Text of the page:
(wipe away tears, brace up, continue....)
Really the present situation for me couldn't be better! Life goes on, and in 
some wonderful ways. And you wouldn't believe how my experiences and 
dealings with everyone in BallyK from Eamon to Father Mac and all sorts in 
between have benefited me in my present situation! Just let me say that with 
God, nothing is wasted! :)

I spose you're wondering what I decided at the end of the six months.
Well I won't keep you in suspence any longer. One of the last conversations 
I had with Father Mac he told me that Ireland was filled with Assumpta 
Fitzgeralds. I knew then that nothing was further from the truth! And I told 
Assumpta so. But since she's gone on I have become aware of a greater truth. 
That for me, Peter Clifford, there was not only one Assumpta Fitzgerald, but 
I believe one true love. I will never have all the answers to "why" about 
the way things played out. But the fact that I knew that depth of love was 
the greatest gift God has ever given me. As for my present and my future I 
find my expression of love in daily service to others.  And I am truly 
blessed man. And yes, I am still a priest.

Here's something that may amuse you to know. I have twice spoken at seminars 
for priests on vocational crisis! Is that ironic or what!? The odd thing is 
I don't offer any answers, but only share from my own experience. And they 
love it, I guess there is a lot to be said for knowing you're not the only 
who's had struggles and that sometimes the "right" answer seems 
unattainable. I think the most encouraging aspect of it is that even when 
faith seems be dealt a final blow it can be revived. Hope can be such a 
simple thing. And a small hope can grow into simple faith. Comfort comes 
such in many forms.

Oh,I mentioned earlier that my last day in Ireland I stayed in Cilldargen. 
There was one last thing I wanted to do before I left Ireland for good. I 
got up before dawn and drove in a rented car to BallyK. I needed to take one 
last look. I drove through the countryside, past everyone's house and 
whispered a goodbye to each one as slowed down and captured their homes and 
recalled their faces. Sort of created a mental picture album. I stopped at 
the church. I had planned to go in for a moment but I couldn't bring myself 
to do it. Then I drove up to the pub but parked a ways down the street. It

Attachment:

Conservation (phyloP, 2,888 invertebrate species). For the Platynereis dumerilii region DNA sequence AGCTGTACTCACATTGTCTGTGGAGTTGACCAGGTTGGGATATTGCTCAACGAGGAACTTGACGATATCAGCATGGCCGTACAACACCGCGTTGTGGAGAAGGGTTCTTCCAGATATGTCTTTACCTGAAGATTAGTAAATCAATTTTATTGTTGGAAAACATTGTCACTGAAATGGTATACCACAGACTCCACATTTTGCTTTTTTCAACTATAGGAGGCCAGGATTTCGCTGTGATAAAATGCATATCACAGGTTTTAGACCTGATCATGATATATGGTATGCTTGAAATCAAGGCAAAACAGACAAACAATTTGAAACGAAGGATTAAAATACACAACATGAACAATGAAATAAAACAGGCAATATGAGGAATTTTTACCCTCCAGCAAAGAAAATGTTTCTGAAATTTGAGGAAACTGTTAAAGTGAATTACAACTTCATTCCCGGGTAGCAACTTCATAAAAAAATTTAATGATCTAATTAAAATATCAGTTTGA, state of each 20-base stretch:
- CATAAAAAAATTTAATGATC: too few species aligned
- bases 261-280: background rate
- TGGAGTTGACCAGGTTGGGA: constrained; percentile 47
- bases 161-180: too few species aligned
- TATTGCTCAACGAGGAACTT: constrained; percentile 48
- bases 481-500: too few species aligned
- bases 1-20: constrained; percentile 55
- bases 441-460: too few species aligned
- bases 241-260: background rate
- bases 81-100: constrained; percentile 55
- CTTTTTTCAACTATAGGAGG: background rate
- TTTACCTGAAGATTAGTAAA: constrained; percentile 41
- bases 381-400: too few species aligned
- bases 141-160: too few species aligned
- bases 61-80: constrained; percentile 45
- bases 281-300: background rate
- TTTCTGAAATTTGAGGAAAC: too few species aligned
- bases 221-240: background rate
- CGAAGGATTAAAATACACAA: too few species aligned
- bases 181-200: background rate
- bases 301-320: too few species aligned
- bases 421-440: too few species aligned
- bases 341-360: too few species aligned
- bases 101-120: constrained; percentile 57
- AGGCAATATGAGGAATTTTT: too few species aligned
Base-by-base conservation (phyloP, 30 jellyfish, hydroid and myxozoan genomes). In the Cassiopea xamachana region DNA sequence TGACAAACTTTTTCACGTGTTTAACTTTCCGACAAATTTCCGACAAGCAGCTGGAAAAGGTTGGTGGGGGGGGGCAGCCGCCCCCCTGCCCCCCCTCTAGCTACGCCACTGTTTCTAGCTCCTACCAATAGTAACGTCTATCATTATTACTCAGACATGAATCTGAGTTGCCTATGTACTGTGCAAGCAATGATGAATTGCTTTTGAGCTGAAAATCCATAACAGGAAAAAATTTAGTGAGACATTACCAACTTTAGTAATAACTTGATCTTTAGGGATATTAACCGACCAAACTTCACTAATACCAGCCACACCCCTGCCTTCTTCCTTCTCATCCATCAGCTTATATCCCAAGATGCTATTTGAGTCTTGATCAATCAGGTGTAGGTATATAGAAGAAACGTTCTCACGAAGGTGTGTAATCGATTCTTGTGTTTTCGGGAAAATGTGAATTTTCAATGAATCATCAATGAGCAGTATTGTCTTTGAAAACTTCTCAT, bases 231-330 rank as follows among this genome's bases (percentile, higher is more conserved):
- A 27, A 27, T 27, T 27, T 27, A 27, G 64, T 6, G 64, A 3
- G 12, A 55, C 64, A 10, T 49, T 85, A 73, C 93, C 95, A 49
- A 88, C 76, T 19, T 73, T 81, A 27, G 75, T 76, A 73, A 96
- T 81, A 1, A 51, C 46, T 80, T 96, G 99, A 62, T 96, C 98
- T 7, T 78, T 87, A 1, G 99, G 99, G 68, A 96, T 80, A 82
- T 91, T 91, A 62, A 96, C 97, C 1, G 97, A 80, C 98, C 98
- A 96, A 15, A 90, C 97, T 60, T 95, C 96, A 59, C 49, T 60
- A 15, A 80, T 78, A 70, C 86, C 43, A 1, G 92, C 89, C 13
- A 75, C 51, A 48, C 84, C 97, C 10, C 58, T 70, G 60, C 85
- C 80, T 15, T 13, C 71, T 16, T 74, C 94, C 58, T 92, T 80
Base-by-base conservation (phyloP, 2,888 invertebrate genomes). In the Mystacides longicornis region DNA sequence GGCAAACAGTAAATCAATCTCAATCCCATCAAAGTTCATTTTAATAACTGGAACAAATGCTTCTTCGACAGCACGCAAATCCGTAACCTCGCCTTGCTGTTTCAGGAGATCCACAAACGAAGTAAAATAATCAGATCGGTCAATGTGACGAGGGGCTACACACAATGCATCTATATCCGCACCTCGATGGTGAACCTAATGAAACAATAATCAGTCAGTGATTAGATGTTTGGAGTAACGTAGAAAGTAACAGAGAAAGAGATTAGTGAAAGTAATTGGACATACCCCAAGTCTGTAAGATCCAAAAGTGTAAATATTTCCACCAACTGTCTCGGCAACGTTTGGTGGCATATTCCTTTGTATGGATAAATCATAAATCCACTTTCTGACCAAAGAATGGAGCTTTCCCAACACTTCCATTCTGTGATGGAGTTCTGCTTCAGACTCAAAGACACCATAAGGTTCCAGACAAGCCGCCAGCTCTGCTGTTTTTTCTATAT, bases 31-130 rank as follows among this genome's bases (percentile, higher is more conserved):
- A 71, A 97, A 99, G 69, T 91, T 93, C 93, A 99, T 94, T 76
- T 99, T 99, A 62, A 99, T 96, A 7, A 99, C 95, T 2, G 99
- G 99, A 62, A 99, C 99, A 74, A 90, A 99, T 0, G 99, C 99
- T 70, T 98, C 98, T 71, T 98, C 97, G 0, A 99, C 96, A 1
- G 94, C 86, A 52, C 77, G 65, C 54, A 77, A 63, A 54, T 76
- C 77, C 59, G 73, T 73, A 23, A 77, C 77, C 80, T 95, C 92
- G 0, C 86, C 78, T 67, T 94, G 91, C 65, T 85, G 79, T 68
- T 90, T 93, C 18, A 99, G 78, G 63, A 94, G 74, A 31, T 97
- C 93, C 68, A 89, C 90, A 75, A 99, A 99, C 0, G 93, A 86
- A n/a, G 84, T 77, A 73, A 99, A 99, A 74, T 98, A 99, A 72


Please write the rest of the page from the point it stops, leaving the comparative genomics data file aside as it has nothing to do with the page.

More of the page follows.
was still very early not even six yet. I got out of the car and I walked to 
the door and looked in the windows as best I could. (Thank God neither 
Ambrose or Kathleen caught sight of me.) I even sat on the bench for a 
moment. I hoped for a second that if I sat there long enough Assumpta would 
join me. Or even her ghost. I would been happen for that! The longing was 
painful but in its own way satisfying.
Then I had sudden urge to walk down to the river. And I knew then that this 
was really my destination that morning. It was so beautiful. It filled every 
bit of my senses. I walked a bit and stood even longer. And I felt the first 
real peace I had know since she died, and I truly felt her presence. Finally 
my reverie was interrupted with a moist sensation on my palm. Fionn had 
found me and was licking my hand!
Without thinking we started running and the next thing I knew I had a happy 
panting mut beside me as drove out of Ballykissangel. A cold, wet nose 
nudged my neck as daylight broke out behind the mountains. My last vision of 
Ireland was more of a glowing emerald than I had before witnessed. Every 
farm and every vale bathed in golds and greens which were indecribable. I 
have to believe that someone up there pulled some strings that morning to 
give me the most breath-takingly glorious dawn to ever grace that fair 

Once I was in England I started to feel bad about the dog-napping and that's 
when I wrote Brendan, and our correspondence began. He replied that he would 
let Kevin know that the dog was in good hands.  Speaking of which, it's time 
for Fionn's walk.

So thank you all so much for caring about what became of me. And may each of 
you have a bright and happy Christmas!